Meet slippery heroine Roza: "a fast-talking Scheherezade" who wants less to save her life than simply to attract a gullible man. A good novelist must be a good liar, our contemporary wisdom goes, just as storyteller means both fiction-spinner and deceiver. We quickly realise, a few chapters in, that Roza is both.
She tells endless tall tales about her past as the daughter of one of Tito's Communist partisans in Yugoslavia to her besotted friend Chris, to tease and tantalise, to keep him at arm's length. Chris goes along with this: "I only wanted to sleep with her, really, but when you're fascinated by a woman you'll settle for her stories".
Chris's own fantasies construct and contain Roza's story. The novel, alternately narrated by their voices, opens and closes with Chris's retrospective version: he appears, in old age, to be a writer, seated at a desk and reflecting on his life, whereas Roza is just a voice.
Though the reader is privy to Roza's thoughts, presumably for the purpose of irony, her narrative has a shaky fictional status. It's not clear whether Roza exists in the world of the novel, the fictional space the protagonists share, or whether Chris is in fact the author of Roza's version.
Chris's narrative, recounted in a dull vernacular as though chatted into a tape-recorder and then typed, opens with a description of his failed marriage to a woman "with all the passion and fire of a codfish... I don't think that most women understand the nature of a man's sexual drive." Chris doesn't waste time wondering if he is part of the problem. Too lazy, or too scared, to leave his nameless spouse, he decides that in future, like the many men he meets in bars "clamped into that claustrophobic celibacy that stifles the flame inside them", he'll have to pay for sex.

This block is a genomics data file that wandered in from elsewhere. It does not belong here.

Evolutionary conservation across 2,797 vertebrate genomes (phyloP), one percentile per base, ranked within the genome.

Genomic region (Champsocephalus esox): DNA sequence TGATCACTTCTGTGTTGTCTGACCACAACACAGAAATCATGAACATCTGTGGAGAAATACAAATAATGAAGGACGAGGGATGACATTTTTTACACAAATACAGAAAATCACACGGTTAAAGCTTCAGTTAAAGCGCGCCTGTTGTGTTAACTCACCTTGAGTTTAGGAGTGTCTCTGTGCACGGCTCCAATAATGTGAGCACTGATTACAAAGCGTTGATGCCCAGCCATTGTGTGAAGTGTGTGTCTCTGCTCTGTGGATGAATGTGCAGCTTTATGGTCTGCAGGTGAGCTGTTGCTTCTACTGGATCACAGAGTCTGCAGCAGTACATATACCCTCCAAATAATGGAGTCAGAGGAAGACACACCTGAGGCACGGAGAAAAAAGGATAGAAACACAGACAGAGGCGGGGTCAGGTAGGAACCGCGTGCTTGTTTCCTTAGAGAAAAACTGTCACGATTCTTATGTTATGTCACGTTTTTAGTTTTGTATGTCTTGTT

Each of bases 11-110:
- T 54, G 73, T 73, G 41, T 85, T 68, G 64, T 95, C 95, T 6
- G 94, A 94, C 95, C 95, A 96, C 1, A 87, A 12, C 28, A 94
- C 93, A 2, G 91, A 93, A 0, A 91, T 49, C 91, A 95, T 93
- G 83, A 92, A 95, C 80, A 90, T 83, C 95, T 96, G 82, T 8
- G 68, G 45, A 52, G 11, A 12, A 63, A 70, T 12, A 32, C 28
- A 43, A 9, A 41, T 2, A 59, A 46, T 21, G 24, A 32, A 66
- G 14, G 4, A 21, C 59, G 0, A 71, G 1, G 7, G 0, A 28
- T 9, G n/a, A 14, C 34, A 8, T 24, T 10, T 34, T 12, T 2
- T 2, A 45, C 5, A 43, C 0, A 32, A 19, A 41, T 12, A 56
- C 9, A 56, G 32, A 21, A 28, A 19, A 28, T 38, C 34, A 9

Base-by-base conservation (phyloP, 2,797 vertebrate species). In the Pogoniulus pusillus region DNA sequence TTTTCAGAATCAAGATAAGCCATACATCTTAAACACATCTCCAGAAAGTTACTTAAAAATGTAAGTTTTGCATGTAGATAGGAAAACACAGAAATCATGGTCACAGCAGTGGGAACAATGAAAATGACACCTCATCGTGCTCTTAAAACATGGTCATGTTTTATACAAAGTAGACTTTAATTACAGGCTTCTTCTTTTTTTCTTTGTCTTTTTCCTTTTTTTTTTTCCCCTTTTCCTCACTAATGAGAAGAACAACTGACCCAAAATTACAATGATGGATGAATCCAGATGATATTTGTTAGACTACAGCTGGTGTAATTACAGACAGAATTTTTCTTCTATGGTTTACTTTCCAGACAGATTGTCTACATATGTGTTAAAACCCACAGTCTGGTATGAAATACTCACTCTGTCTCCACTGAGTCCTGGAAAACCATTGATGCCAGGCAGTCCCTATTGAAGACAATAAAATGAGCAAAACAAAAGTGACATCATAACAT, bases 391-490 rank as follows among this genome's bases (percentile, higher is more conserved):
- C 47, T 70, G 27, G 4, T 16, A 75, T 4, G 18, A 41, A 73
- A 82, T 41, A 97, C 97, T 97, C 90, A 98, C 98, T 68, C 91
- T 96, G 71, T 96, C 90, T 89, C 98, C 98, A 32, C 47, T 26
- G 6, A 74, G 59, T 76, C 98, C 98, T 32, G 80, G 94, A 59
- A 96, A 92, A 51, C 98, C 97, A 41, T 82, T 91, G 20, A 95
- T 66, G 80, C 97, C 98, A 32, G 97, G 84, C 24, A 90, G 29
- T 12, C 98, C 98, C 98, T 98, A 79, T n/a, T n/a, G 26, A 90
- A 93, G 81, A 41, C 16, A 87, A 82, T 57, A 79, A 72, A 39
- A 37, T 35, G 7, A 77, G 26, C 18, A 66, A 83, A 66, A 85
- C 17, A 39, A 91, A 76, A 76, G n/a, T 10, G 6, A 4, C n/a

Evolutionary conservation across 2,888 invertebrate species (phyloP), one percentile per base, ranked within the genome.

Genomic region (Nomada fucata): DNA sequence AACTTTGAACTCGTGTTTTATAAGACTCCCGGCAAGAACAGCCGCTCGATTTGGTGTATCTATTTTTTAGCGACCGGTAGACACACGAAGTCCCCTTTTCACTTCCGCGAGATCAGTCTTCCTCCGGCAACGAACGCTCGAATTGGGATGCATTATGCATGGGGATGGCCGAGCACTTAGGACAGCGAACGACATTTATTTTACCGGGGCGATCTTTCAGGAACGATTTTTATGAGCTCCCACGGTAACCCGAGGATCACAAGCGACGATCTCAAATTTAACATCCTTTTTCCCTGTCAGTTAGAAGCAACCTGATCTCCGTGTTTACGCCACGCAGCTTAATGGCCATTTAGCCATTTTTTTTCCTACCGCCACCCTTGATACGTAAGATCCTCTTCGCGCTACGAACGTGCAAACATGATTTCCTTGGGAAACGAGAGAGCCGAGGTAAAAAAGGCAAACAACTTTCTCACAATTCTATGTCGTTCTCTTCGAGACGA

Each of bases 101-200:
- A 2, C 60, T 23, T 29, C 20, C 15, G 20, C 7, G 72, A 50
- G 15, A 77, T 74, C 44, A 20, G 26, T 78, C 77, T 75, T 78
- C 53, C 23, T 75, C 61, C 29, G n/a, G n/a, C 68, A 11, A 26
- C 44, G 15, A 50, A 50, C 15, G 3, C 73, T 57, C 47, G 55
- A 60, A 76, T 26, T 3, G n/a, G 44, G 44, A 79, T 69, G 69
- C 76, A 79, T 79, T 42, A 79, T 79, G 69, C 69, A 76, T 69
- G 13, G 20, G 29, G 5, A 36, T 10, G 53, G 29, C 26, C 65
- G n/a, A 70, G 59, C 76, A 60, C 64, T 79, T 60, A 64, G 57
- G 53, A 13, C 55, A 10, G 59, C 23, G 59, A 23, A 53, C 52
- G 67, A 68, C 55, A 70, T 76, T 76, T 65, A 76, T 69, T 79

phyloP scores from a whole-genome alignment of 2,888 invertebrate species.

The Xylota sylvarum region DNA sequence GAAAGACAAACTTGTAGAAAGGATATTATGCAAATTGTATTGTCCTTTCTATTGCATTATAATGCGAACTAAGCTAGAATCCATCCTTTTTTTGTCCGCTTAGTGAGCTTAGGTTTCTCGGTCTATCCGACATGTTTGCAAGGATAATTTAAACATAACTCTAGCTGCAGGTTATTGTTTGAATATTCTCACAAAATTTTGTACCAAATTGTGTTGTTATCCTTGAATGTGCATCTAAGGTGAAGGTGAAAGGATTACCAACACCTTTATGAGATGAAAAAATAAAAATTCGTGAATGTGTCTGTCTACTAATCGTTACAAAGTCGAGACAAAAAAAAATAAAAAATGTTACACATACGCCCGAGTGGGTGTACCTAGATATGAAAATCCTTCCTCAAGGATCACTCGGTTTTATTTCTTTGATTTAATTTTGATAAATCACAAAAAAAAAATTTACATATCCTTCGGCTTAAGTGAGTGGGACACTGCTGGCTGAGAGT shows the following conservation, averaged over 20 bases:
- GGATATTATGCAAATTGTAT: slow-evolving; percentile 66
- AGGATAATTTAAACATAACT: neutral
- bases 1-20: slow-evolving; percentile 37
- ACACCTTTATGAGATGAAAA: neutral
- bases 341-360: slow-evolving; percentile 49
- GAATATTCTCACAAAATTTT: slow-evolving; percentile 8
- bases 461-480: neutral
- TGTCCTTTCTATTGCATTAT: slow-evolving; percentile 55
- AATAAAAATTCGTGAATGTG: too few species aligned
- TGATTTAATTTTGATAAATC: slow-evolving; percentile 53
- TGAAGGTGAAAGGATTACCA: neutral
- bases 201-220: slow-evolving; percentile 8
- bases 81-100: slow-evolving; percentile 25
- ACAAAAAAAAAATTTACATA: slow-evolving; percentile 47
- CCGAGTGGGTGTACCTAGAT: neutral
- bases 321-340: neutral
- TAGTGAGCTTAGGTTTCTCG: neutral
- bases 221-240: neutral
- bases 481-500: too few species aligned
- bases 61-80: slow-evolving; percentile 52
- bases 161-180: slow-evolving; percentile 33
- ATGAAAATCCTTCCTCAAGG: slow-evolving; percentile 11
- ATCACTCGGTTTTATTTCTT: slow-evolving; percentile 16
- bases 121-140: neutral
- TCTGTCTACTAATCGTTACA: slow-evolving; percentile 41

Driving around north London, he spots a young woman dressed in a short skirt and high boots, assumes she is working the street, and pulls over. To his astonishment, the presumed tart turns out to be "a respectable woman" and he drives her home. In fact, Roza tells him later, she did once work in prostitution. She has learnt that step one is to sympathise with the punter's view, and duly assures the reader that men's wives don't understand them: "it's one of nature's jokes, making most men out of fire and most women out of earth".
She refers to herself as a "bad girl turned good girl... resting". Chris is astonished all over again that she is well educated: "I hadn't expected that a prostitute would be a writer of poetry. You don't think of them as proper people... Roza always surprised me by being a human being."
Why would a smart girl like Roza bother with Chris? Presumably, because he provides a doting audience. He cheers up her cheerless surroundings. She lives in a shabby co-operative house, with other drifters who dream of becoming artists. The novel is set in the 1970s, during the Winter of Discontent. "Streets were heaped high with rubbish... and in Liverpool no one would bury the dead... Back then we all needed some consolation". This political backdrop recedes as the novel's world shrinks to Roza's shabby basement decorated in dark pink, which gives Chris "the impression of exaggerated and oppressive femininity...the ambience of whores".
Frustrated, unable to decide whether Roza is a real person or a commodity, Chris finally blows it. Tears before bedtime ensue. Good for Louis de Bernières: he lets Roza escape.
Michèle Roberts's memoir 'Paper Houses' is published by Little, BrownReuse content